Cancer patients, especially those undergoing chemotherapy, are more likely to get infections because of their weakened immune systems. Cancer and certain cancer therapies can damage the immune system by reducing the number of infection-fighting white blood cells. Patients with a low white blood cell count are at a higher risk of developing infections, and these infections can be more serious and harder to treat. In severe cases, infections can lead to death.
Cancer treatment can destroy cancer cells as well as healthy, infection-fighting white cells. If your white cell counts decreases moderately, you won't need special precautions, especially if the cells return toward normal within a short period. However, if you have a severe or prolonged low white cell count, especially after intensive drug therapy, you may be at greater risk for infection.
To prevent or manage infection, your healthcare team may
- Prescibe antibiotics to prevent or treat infection.
- Prescibe growth factors to improve white cell counts
- Growth factors used to help your body produce more white blood cells include filgrastim (Neupogen®), pegfilgrastim (Neulasta®) and sargramostim (Leukine®). These can cuase serious side effects in some patients. Discuss the risk and benefits with your doctor.
- Stop or delay treatment to allow blood cell counts to rise
Signs and Symptoms to Watch For
If you exerience any signs of infection, don't delay in seeking medical attention. If you have even one of the following symptoms, contact your doctor immediately:
- A temperature of 100.4° F or higher
- Persistent coughing
- Redness, swelling or tenderness, especially around a wound or IV site
- A sore throat
- Pain when urinating
- Frequent diarrhea or loose bowel movements
- Bleeding gums or white patches in the mouth
12 Ways to Reduce Infection Risk
- Make sure your healthcare team takes steps to avoid exposing you to bacteria, viruses and other infection-causing agents: They should practice frequent and vigorous hand washing or, in some cases, wearing masks, gowns and/or gloves.
- Discuss how to avoid infection with members of your healthcare team if you're receiving outpatient treatment. Caregivers need to be meticulous in cleaning catheters to reduce the risk of bacteria entering the body.
- Wash your hands thoroughly, especially before eating and before and after using the bathroom. This applies to everyone — people in treatment and those around them.
- Avoid crowds and individuals with contagious diseases such as colds, flu, measles or chicken pox.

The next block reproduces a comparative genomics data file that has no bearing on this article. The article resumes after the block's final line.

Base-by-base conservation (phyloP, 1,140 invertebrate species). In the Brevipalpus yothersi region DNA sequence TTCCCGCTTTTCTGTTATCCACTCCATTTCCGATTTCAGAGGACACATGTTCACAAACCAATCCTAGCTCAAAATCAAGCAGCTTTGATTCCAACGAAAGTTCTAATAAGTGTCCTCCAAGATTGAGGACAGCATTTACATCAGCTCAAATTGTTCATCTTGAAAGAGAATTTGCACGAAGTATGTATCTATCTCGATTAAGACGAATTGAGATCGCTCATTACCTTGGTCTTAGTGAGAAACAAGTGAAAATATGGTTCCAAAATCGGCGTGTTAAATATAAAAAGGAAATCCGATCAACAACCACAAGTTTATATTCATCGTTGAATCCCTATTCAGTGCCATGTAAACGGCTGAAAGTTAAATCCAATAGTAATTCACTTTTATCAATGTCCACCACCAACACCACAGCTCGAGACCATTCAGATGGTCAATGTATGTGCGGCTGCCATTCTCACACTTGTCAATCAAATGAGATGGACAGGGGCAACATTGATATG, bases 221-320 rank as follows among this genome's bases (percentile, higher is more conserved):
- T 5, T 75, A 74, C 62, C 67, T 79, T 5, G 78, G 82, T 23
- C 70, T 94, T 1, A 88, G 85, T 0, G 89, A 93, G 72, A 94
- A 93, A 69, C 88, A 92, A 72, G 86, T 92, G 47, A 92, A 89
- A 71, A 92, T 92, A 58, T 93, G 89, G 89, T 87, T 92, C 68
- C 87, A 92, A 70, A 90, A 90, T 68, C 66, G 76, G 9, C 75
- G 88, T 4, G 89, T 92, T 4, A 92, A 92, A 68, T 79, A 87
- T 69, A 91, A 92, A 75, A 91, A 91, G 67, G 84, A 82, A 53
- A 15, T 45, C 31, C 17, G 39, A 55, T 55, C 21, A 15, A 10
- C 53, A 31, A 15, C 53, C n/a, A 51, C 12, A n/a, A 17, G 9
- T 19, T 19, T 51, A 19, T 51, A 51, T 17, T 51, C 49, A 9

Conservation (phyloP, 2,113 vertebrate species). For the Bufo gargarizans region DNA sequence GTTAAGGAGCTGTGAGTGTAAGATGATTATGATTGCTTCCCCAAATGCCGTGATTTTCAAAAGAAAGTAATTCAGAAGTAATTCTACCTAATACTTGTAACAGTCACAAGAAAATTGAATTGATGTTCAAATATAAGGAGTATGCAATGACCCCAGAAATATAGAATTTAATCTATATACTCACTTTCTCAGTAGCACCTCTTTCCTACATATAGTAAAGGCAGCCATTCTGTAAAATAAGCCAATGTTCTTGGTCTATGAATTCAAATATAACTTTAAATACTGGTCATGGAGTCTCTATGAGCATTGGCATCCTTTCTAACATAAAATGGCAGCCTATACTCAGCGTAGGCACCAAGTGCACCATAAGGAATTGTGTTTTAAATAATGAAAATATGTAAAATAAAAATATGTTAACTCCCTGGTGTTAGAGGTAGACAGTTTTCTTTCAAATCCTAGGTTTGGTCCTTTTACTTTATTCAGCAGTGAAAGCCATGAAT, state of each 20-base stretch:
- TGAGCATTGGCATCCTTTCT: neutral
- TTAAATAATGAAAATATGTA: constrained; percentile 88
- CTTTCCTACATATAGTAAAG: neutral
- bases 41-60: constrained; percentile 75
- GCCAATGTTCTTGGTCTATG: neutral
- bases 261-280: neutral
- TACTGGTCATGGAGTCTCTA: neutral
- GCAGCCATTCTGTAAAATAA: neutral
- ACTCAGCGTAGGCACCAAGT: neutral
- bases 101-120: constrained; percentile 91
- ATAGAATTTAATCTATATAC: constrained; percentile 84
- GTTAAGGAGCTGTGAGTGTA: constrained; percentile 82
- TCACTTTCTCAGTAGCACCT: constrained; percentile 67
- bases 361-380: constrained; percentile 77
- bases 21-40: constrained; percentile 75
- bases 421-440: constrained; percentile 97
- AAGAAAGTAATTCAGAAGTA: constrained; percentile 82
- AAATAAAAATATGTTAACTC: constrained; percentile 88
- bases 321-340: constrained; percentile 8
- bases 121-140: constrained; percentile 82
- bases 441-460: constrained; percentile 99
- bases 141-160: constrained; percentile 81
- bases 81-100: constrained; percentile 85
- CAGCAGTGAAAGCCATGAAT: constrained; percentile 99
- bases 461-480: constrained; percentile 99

- Check with your doctor about getting vaccinations. Find out whether you should avoid people who've recently been immunized with live, weakened forms of organisms or viruses that cause the disease, such as measles, and how long you should stay away.
- Clean your rectal area gently but thoroughly after each bowel movement. Ask your doctor for advice if irritation or hemorrhoids are a problem. Check with your healthcare team before using enemas or suppositories.
- Don't cut or tear your fingernails' or toenails' cuticles.
- Avoid cuts or nicks when using scissors, needles or knives.
- Use an electric shaver instead of a razor to prevent cuts
- Uuse an extra soft toothbrush that won't hurt the gums.
- Don't squeeze, pick, or scratch at wounds or blimishes.
- Clean cuts and scrapes immediately. Rinse the wound under running water. Wash the skin around the wound with soap. To avoid irritation, don't use soap on the wound.
- Take a warm (not hot) bath, shower or sponge bath every day. Don't rub skin to dry it; use a light touch to pat skin dry. Use lotion or oil to soften and heal skin if it becomes dry and cracked.
- Wear protective gloves when gardening or cleaning up after animals, young children or others.
- Follow food safety guidelines.
For Kids: The Hand-Washing Experiment
If your child has cancer, he or she should be taught how to prevent infections, especially by keeping the hands clean.
Let your child know that washing his or her hands the right way can prevent infections from spreading. Visit The Centers for Disease Control and Prevention website, where your child can read about how to wash their hands the right way.
Teach your child to wash his or her hands:
- Before and after making or eating meals or snacks
- Before and after changing diapers
- After coughing, sneezing or blowing your nose
- Before and after using the bathroom
- Download or order The Leukemia & Lymphoma Society's free factsheets: